13 Sep 2007
SolFocus, the Californian manufacturer of concentrator photovoltaic (CPV) systems, has closed a second venture funding round worth $52 million.
The new funding round will support production ramp of concentrator photovoltaic systems featuring III-V cells, as well as a new European headquarters in the solar energy heartland of Madrid, Spain.
Having just moved out of its original Palo Alto Research Center (PARC) headquarters to nearby Mountain View, SolFocus is about to begin a volume production ramp of CPV systems at its manufacturing site in India, where is has enlisted support from the New Delhi solar cell and module company Moser Baer. The Indian firm has also invested in SolFocus.
SolFocus' VP of corporate marketing Nancy Hartsoch told compoundsemiconductor.net that the production ramp would support the company's first commercial deployment – at the Castilla La Mancha project in Spain.
Heavily backed and promoted by the Spanish government, Castilla La Mancha is an installation earmarked for 3 MW photovoltaic energy generation using CPV systems. Along with SolFocus, it involves the Spanish firm Isofoton and Germany-based Concentrix Solar.
Between them, the three systems companies are using III-V multi-junction cells manufactured by Spectrolab, Emcore and Azur Solar.
Spain has been identified as a key location for CPV because of its clear skies and high incidence of direct sunlight. While some detractors have suggested that the market for CPV will be limited to only a few such suitable geographies, Hartsoch believes that as much as a third of global solar energy could eventually be produced using CPV.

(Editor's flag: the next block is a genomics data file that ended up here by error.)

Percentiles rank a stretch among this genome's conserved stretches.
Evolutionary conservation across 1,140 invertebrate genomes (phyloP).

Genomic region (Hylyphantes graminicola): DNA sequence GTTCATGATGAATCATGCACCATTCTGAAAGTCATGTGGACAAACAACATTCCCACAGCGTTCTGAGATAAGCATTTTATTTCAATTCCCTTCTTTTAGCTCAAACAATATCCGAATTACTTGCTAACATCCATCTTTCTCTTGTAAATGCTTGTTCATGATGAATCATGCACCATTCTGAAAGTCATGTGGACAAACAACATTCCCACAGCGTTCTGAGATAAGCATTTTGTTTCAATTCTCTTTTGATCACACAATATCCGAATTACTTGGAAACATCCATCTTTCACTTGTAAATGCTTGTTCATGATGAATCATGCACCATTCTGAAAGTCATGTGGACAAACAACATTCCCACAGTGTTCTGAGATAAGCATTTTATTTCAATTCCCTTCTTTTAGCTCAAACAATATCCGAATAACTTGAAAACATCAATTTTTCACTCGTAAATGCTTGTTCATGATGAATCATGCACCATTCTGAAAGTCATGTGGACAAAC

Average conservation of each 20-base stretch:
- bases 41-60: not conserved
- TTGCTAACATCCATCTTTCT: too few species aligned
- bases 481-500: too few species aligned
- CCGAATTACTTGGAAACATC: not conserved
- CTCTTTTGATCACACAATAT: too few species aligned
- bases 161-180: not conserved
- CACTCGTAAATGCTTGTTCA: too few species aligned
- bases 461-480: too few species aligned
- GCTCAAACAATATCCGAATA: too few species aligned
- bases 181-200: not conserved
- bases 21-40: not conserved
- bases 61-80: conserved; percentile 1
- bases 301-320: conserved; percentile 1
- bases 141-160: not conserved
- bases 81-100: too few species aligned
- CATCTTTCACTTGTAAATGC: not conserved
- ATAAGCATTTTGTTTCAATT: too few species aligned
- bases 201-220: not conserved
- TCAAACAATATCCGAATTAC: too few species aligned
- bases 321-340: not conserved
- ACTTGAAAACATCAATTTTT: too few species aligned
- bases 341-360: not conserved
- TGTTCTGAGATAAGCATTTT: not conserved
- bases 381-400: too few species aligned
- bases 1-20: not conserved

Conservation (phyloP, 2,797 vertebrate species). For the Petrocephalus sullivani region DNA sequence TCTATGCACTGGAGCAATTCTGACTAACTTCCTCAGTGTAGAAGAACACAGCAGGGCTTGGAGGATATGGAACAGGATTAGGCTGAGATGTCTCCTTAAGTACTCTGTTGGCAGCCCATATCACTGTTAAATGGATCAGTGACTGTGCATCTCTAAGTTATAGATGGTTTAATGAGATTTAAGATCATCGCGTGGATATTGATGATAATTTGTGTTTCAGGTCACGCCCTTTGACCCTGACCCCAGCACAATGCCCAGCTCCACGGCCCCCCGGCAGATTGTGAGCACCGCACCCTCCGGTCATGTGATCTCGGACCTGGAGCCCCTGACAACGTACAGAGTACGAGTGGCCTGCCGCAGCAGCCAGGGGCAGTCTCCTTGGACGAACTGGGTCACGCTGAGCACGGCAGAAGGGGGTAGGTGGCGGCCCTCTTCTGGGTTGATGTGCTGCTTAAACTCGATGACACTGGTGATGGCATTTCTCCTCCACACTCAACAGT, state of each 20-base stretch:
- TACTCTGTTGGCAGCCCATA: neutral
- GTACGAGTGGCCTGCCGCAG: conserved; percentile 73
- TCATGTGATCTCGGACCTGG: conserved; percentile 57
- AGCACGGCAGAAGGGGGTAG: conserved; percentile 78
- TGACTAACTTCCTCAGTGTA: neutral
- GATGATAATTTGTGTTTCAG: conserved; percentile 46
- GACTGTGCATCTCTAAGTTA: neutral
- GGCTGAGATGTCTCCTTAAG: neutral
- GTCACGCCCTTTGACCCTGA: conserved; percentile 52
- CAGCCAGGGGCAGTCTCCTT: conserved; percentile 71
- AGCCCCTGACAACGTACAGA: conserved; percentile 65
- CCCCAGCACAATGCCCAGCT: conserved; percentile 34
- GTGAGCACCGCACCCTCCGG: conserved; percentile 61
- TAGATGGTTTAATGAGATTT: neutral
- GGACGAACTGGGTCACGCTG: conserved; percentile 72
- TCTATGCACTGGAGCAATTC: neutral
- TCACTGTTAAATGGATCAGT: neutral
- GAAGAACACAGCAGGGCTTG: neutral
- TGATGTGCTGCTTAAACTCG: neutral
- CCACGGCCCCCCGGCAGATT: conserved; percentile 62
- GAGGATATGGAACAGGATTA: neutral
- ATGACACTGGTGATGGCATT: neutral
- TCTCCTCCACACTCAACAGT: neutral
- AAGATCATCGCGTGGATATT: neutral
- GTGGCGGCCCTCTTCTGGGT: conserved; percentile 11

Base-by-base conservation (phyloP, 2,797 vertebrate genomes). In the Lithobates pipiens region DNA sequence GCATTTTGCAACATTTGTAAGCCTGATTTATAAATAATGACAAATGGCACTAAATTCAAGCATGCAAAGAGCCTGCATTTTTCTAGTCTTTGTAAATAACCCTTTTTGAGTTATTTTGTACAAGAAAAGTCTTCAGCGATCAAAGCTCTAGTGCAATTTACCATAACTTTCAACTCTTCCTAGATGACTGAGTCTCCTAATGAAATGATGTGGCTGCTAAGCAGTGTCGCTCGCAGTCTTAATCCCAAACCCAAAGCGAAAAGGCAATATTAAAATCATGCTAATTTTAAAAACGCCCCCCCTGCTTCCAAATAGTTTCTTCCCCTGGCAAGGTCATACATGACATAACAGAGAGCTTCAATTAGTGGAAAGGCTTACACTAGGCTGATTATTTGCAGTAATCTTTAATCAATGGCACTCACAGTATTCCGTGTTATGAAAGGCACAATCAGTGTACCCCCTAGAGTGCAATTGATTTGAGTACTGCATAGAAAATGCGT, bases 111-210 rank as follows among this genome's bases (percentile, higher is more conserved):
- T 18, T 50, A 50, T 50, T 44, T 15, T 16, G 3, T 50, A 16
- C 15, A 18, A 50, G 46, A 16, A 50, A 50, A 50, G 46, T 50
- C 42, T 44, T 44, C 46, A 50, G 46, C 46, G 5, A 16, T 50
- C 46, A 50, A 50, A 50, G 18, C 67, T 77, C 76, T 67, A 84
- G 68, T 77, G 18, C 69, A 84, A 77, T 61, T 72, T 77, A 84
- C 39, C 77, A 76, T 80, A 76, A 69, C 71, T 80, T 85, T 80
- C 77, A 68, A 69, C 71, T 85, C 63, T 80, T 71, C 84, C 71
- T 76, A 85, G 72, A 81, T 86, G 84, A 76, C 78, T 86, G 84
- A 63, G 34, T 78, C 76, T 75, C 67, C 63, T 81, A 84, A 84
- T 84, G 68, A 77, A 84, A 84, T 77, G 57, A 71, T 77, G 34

"We've found that it can be economical as far north as San Francisco," she said.
While describing SolFocus and other CPV companies as "approaching commercialization" at the moment, Hartsoch acknowledges that the next year could me make or break for the technology.
That's because CPV systems at installations such as Castilla La Mancha will need to prove that they can deliver in real-world conditions while maintaining highly efficient energy conversion.
As a result, says Hartsoch, SolFocus has been investing heavily in cell and system reliability and lifetime testing. She says that with a number of other installations primed to accept CPV systems after the initial Castilla La Mancha program is completed, 2008 will see SolFocus ramp up production, particularly towards the end of the year. "We're talking about quite a few megawatts [in 2008]," revealed Hartsoch.
This volume production ramp will be crucial to push down the cost of the technology to acceptable levels. Hartsoch believes that SolFocus' CPV systems will become cost-competitive with conventional photovoltaics by the end of 2008, and could even challenge oil and gas energy production within a few short years.